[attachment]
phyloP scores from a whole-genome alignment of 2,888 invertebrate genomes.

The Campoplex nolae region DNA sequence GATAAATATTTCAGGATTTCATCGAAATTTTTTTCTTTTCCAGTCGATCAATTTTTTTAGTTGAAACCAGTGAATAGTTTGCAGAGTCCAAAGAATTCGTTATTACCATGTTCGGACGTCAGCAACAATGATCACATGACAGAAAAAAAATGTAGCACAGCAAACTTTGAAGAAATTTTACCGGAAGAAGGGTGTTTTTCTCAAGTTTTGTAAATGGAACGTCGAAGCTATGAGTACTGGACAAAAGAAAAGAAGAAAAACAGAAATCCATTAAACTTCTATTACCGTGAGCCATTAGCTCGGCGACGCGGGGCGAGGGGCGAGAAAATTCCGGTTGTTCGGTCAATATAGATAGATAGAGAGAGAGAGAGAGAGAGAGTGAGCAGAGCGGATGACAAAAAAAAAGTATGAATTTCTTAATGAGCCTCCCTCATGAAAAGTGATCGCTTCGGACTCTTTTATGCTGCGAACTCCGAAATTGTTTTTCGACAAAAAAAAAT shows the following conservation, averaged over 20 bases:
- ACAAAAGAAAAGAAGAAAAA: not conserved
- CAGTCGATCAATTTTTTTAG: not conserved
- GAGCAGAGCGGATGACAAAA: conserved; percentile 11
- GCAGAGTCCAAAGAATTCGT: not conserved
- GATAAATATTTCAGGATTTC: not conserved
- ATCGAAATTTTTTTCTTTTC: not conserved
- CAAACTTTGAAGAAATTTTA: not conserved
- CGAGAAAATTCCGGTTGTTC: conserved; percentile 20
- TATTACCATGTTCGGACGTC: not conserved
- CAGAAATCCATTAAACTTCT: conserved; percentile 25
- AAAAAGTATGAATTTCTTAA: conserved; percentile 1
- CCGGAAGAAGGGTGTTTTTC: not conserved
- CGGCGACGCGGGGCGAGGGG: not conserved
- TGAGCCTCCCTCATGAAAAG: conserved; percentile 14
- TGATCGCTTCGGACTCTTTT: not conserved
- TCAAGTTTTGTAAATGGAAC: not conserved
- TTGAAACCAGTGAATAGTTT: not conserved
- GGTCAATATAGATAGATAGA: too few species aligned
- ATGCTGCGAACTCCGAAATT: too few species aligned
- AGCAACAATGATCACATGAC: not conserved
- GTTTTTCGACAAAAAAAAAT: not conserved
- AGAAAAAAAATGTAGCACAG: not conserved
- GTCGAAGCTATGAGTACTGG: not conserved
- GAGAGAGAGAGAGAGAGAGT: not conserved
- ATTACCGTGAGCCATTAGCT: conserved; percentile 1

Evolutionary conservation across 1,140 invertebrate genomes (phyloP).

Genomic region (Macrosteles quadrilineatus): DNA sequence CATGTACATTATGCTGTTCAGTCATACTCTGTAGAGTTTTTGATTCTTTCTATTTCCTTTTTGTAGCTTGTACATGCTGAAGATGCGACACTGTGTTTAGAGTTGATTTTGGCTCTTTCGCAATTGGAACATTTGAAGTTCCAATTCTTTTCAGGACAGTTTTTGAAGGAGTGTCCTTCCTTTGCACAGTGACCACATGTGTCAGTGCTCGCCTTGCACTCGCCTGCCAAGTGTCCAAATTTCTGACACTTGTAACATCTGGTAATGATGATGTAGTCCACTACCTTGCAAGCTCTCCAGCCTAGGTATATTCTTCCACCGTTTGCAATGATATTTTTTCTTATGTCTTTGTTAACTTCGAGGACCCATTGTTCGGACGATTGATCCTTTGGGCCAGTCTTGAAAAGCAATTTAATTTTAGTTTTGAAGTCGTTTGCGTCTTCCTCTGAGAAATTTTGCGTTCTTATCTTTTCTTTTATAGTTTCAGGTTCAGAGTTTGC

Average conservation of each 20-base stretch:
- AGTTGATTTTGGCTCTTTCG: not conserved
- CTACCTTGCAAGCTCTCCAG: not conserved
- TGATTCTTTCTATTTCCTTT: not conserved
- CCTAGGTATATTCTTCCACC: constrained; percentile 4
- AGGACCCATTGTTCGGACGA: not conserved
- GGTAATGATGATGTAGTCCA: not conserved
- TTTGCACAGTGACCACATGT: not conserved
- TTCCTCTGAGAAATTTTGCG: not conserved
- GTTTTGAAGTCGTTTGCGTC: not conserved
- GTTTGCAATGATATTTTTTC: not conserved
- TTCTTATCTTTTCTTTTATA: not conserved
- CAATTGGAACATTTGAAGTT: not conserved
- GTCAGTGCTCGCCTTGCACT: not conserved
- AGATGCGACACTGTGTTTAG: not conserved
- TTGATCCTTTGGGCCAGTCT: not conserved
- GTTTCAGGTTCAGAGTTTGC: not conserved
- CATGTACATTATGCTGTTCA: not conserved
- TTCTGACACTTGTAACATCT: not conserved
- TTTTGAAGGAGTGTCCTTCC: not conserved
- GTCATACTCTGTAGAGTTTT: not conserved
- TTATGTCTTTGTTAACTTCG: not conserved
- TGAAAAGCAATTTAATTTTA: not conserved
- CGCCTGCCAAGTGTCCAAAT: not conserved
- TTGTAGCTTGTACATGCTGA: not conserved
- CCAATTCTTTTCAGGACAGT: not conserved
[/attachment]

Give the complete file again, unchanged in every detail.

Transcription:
phyloP scores from a whole-genome alignment of 2,888 invertebrate genomes.

The Campoplex nolae region DNA sequence GATAAATATTTCAGGATTTCATCGAAATTTTTTTCTTTTCCAGTCGATCAATTTTTTTAGTTGAAACCAGTGAATAGTTTGCAGAGTCCAAAGAATTCGTTATTACCATGTTCGGACGTCAGCAACAATGATCACATGACAGAAAAAAAATGTAGCACAGCAAACTTTGAAGAAATTTTACCGGAAGAAGGGTGTTTTTCTCAAGTTTTGTAAATGGAACGTCGAAGCTATGAGTACTGGACAAAAGAAAAGAAGAAAAACAGAAATCCATTAAACTTCTATTACCGTGAGCCATTAGCTCGGCGACGCGGGGCGAGGGGCGAGAAAATTCCGGTTGTTCGGTCAATATAGATAGATAGAGAGAGAGAGAGAGAGAGAGTGAGCAGAGCGGATGACAAAAAAAAAGTATGAATTTCTTAATGAGCCTCCCTCATGAAAAGTGATCGCTTCGGACTCTTTTATGCTGCGAACTCCGAAATTGTTTTTCGACAAAAAAAAAT shows the following conservation, averaged over 20 bases:
- ACAAAAGAAAAGAAGAAAAA: not conserved
- CAGTCGATCAATTTTTTTAG: not conserved
- GAGCAGAGCGGATGACAAAA: conserved; percentile 11
- GCAGAGTCCAAAGAATTCGT: not conserved
- GATAAATATTTCAGGATTTC: not conserved
- ATCGAAATTTTTTTCTTTTC: not conserved
- CAAACTTTGAAGAAATTTTA: not conserved
- CGAGAAAATTCCGGTTGTTC: conserved; percentile 20
- TATTACCATGTTCGGACGTC: not conserved
- CAGAAATCCATTAAACTTCT: conserved; percentile 25
- AAAAAGTATGAATTTCTTAA: conserved; percentile 1
- CCGGAAGAAGGGTGTTTTTC: not conserved
- CGGCGACGCGGGGCGAGGGG: not conserved
- TGAGCCTCCCTCATGAAAAG: conserved; percentile 14
- TGATCGCTTCGGACTCTTTT: not conserved
- TCAAGTTTTGTAAATGGAAC: not conserved
- TTGAAACCAGTGAATAGTTT: not conserved
- GGTCAATATAGATAGATAGA: too few species aligned
- ATGCTGCGAACTCCGAAATT: too few species aligned
- AGCAACAATGATCACATGAC: not conserved
- GTTTTTCGACAAAAAAAAAT: not conserved
- AGAAAAAAAATGTAGCACAG: not conserved
- GTCGAAGCTATGAGTACTGG: not conserved
- GAGAGAGAGAGAGAGAGAGT: not conserved
- ATTACCGTGAGCCATTAGCT: conserved; percentile 1

Evolutionary conservation across 1,140 invertebrate genomes (phyloP).

Genomic region (Macrosteles quadrilineatus): DNA sequence CATGTACATTATGCTGTTCAGTCATACTCTGTAGAGTTTTTGATTCTTTCTATTTCCTTTTTGTAGCTTGTACATGCTGAAGATGCGACACTGTGTTTAGAGTTGATTTTGGCTCTTTCGCAATTGGAACATTTGAAGTTCCAATTCTTTTCAGGACAGTTTTTGAAGGAGTGTCCTTCCTTTGCACAGTGACCACATGTGTCAGTGCTCGCCTTGCACTCGCCTGCCAAGTGTCCAAATTTCTGACACTTGTAACATCTGGTAATGATGATGTAGTCCACTACCTTGCAAGCTCTCCAGCCTAGGTATATTCTTCCACCGTTTGCAATGATATTTTTTCTTATGTCTTTGTTAACTTCGAGGACCCATTGTTCGGACGATTGATCCTTTGGGCCAGTCTTGAAAAGCAATTTAATTTTAGTTTTGAAGTCGTTTGCGTCTTCCTCTGAGAAATTTTGCGTTCTTATCTTTTCTTTTATAGTTTCAGGTTCAGAGTTTGC

Average conservation of each 20-base stretch:
- AGTTGATTTTGGCTCTTTCG: not conserved
- CTACCTTGCAAGCTCTCCAG: not conserved
- TGATTCTTTCTATTTCCTTT: not conserved
- CCTAGGTATATTCTTCCACC: constrained; percentile 4
- AGGACCCATTGTTCGGACGA: not conserved
- GGTAATGATGATGTAGTCCA: not conserved
- TTTGCACAGTGACCACATGT: not conserved
- TTCCTCTGAGAAATTTTGCG: not conserved
- GTTTTGAAGTCGTTTGCGTC: not conserved
- GTTTGCAATGATATTTTTTC: not conserved
- TTCTTATCTTTTCTTTTATA: not conserved
- CAATTGGAACATTTGAAGTT: not conserved
- GTCAGTGCTCGCCTTGCACT: not conserved
- AGATGCGACACTGTGTTTAG: not conserved
- TTGATCCTTTGGGCCAGTCT: not conserved
- GTTTCAGGTTCAGAGTTTGC: not conserved
- CATGTACATTATGCTGTTCA: not conserved
- TTCTGACACTTGTAACATCT: not conserved
- TTTTGAAGGAGTGTCCTTCC: not conserved
- GTCATACTCTGTAGAGTTTT: not conserved
- TTATGTCTTTGTTAACTTCG: not conserved
- TGAAAAGCAATTTAATTTTA: not conserved
- CGCCTGCCAAGTGTCCAAAT: not conserved
- TTGTAGCTTGTACATGCTGA: not conserved
- CCAATTCTTTTCAGGACAGT: not conserved